"Just in time for the bicentennial observance of Charles Darwin's birth, a new survey of Louisiana residents shows 40 percent of the respondents believe evolution is not well-supported by evidence or generally accepted within the scientific community," the Baton Rouge Advocate (April 14, 2009) reports. The Louisiana Survey, sponsored by the Manship School of Mass Communication's Reilly Center for Media & Public Affairs at Louisiana State University, asked (PDF), "Do you think the scientific theory of evolution is well supported by evidence and widely accepted within the scientific community, or that it is not well supported by evidence and many scientists have serious doubts about it?" Of the respondents, only 38.8% preferred the correct option, with 40.3% thinking that evolution is not well supported and 20.9% listed as saying they don't know. The survey also asked, "When teaching students about human origins, would you generally favor or oppose teaching creationism along with evolution in public schools?"; 57.5% of the respondents said that they favored teaching creationism, 31% said that they opposed teaching creationism, and 11.4% were listed as saying they don't know.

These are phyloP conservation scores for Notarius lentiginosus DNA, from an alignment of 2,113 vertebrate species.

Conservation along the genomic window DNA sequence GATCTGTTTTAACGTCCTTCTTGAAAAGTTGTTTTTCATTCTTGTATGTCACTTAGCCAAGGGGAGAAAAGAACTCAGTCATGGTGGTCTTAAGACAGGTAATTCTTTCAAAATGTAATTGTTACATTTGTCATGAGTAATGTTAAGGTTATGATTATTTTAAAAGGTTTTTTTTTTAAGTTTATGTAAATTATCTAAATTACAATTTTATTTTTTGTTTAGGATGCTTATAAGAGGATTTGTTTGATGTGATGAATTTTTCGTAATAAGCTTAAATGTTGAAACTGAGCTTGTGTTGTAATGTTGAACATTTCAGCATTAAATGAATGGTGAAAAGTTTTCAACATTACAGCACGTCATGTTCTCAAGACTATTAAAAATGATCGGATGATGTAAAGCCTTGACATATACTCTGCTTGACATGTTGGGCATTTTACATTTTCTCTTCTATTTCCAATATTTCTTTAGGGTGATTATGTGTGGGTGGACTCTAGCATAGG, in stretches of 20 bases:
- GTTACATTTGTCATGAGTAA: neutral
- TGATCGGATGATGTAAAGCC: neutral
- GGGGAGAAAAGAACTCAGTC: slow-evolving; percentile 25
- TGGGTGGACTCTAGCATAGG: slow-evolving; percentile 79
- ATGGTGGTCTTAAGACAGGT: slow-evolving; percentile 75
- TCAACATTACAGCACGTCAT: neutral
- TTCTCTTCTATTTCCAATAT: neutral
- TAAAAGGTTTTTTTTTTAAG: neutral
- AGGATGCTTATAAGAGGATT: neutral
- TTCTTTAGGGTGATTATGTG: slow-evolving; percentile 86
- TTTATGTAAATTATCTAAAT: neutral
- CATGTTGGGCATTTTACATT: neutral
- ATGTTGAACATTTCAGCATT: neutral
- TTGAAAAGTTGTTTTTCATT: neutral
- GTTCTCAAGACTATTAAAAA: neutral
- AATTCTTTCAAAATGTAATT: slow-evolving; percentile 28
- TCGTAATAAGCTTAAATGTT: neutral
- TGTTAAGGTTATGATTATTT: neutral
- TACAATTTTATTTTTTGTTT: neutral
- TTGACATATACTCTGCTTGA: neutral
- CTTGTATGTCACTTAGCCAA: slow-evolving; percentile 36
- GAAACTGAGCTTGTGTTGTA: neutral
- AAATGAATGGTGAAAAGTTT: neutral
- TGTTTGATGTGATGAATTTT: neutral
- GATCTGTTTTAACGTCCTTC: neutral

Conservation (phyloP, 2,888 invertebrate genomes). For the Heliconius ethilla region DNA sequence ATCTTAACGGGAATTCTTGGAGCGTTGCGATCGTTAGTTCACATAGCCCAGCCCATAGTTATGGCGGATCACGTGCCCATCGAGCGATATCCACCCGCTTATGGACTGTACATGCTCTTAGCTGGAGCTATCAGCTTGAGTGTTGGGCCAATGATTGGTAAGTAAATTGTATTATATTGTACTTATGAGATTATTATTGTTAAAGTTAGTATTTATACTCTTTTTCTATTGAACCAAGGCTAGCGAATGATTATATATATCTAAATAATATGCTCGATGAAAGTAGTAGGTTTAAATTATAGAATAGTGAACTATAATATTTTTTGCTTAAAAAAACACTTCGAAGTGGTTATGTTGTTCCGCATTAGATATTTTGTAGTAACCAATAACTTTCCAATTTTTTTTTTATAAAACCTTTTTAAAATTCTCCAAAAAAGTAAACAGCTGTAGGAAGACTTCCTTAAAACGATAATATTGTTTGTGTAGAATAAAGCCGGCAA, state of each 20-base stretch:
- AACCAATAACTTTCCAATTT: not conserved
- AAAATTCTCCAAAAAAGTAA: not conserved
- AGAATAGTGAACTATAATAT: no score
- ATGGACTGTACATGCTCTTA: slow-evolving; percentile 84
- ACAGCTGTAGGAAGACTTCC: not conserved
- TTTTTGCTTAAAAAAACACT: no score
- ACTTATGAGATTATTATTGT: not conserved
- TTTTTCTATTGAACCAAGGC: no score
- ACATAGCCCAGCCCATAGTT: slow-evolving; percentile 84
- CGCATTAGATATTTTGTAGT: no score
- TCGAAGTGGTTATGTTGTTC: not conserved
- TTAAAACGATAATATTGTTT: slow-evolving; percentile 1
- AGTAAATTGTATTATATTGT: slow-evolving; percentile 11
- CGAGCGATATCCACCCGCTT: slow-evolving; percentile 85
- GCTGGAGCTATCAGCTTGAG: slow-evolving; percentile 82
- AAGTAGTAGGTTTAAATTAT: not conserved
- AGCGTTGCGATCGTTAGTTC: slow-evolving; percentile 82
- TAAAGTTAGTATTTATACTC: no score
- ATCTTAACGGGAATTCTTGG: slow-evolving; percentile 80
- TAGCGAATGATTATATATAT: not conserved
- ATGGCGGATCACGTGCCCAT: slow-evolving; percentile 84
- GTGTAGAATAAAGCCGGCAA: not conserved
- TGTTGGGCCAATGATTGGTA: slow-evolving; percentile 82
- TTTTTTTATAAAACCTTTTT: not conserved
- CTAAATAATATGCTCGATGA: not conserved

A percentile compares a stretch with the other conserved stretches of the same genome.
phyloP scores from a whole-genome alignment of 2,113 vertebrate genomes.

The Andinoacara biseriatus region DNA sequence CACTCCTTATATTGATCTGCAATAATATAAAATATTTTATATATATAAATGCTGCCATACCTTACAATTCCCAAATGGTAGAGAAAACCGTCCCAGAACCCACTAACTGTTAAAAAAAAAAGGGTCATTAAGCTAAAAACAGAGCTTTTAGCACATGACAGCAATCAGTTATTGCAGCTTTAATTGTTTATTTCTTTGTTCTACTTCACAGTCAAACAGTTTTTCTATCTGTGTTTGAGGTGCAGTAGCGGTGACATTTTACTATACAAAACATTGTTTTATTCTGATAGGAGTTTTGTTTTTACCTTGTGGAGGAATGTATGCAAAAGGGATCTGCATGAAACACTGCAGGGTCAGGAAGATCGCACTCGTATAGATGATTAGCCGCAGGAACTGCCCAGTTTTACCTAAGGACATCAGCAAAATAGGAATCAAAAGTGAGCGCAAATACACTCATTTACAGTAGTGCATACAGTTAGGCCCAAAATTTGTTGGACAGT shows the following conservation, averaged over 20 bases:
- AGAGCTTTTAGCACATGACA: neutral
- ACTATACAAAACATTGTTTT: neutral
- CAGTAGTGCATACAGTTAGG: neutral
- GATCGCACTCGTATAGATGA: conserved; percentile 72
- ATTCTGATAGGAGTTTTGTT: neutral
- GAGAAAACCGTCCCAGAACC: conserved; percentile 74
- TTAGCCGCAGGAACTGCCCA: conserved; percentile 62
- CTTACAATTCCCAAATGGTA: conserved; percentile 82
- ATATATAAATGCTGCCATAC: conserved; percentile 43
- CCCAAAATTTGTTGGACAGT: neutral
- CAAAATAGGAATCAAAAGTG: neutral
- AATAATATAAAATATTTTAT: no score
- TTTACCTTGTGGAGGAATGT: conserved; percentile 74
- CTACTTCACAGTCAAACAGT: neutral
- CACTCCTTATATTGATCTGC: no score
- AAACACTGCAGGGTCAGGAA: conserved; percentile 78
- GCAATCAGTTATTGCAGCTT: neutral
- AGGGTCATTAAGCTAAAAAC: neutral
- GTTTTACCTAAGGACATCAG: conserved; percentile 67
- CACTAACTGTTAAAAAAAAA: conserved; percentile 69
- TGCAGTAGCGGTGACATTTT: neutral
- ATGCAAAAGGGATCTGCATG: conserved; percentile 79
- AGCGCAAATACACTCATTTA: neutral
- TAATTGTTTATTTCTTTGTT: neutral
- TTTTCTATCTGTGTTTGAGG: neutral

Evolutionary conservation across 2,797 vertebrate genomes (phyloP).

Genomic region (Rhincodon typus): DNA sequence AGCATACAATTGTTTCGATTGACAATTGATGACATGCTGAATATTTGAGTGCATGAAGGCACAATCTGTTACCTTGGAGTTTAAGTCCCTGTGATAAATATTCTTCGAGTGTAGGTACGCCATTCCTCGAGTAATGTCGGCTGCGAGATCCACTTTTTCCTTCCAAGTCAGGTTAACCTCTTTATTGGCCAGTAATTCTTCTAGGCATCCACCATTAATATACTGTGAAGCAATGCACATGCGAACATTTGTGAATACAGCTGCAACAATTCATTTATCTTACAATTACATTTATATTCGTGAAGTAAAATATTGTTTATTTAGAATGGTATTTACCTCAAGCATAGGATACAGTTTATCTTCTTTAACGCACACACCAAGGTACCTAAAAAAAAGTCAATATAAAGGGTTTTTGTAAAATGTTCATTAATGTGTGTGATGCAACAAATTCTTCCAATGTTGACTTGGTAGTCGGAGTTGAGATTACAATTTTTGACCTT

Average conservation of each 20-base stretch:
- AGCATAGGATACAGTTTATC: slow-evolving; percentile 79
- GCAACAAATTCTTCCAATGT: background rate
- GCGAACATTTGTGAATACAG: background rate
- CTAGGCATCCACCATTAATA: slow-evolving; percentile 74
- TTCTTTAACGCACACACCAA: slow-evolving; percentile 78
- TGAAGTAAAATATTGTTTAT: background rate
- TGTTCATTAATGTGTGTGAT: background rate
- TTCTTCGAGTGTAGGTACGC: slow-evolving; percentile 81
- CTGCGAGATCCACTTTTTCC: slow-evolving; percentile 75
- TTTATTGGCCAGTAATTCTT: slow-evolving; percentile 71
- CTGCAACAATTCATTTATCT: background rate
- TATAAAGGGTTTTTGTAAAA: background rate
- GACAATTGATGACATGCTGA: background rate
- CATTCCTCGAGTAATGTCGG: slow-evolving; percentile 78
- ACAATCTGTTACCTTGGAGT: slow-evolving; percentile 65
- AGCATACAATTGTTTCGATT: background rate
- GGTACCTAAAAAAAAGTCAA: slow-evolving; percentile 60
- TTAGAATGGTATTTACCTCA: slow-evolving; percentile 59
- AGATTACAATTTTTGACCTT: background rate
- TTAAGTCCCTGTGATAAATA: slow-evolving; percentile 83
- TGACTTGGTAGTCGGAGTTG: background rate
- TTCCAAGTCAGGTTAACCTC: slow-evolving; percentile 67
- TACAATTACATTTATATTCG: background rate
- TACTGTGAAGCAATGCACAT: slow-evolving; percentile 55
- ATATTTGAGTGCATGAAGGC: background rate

The Advocate was editorially appalled, commenting, "The level of belief that evolution is not supported by scientific evidence is startling. Equally amazing is the percentage who believe evolution is not generally accepted within the scientific community," and adding, "Such indifference to basic principles of science doesn't position Louisiana very well to embrace the knowledge-based economy it needs to advance its future." (As Barbara Forrest recently observed in a post at the Louisiana Coalition for Science's blog, the state is next-to-last in the nation with respect to student educational success and economic prospects.) In a jab at Governor Bobby Jindal, who signed the so-called Louisiana Science Education Act into law in 2008, thus opening the door for creationism and scientifically unwarranted critiques of evolution to be taught in public school science classes in Louisiana, the Advocate also remarked, "How ironic that Jindal's wife, Supriya, has launched a private foundation to promote math and science education in Louisiana's classrooms. We encourage the governor to promote science education by working to keep religion out of science classes in public schools — something he's been unwilling to do so far."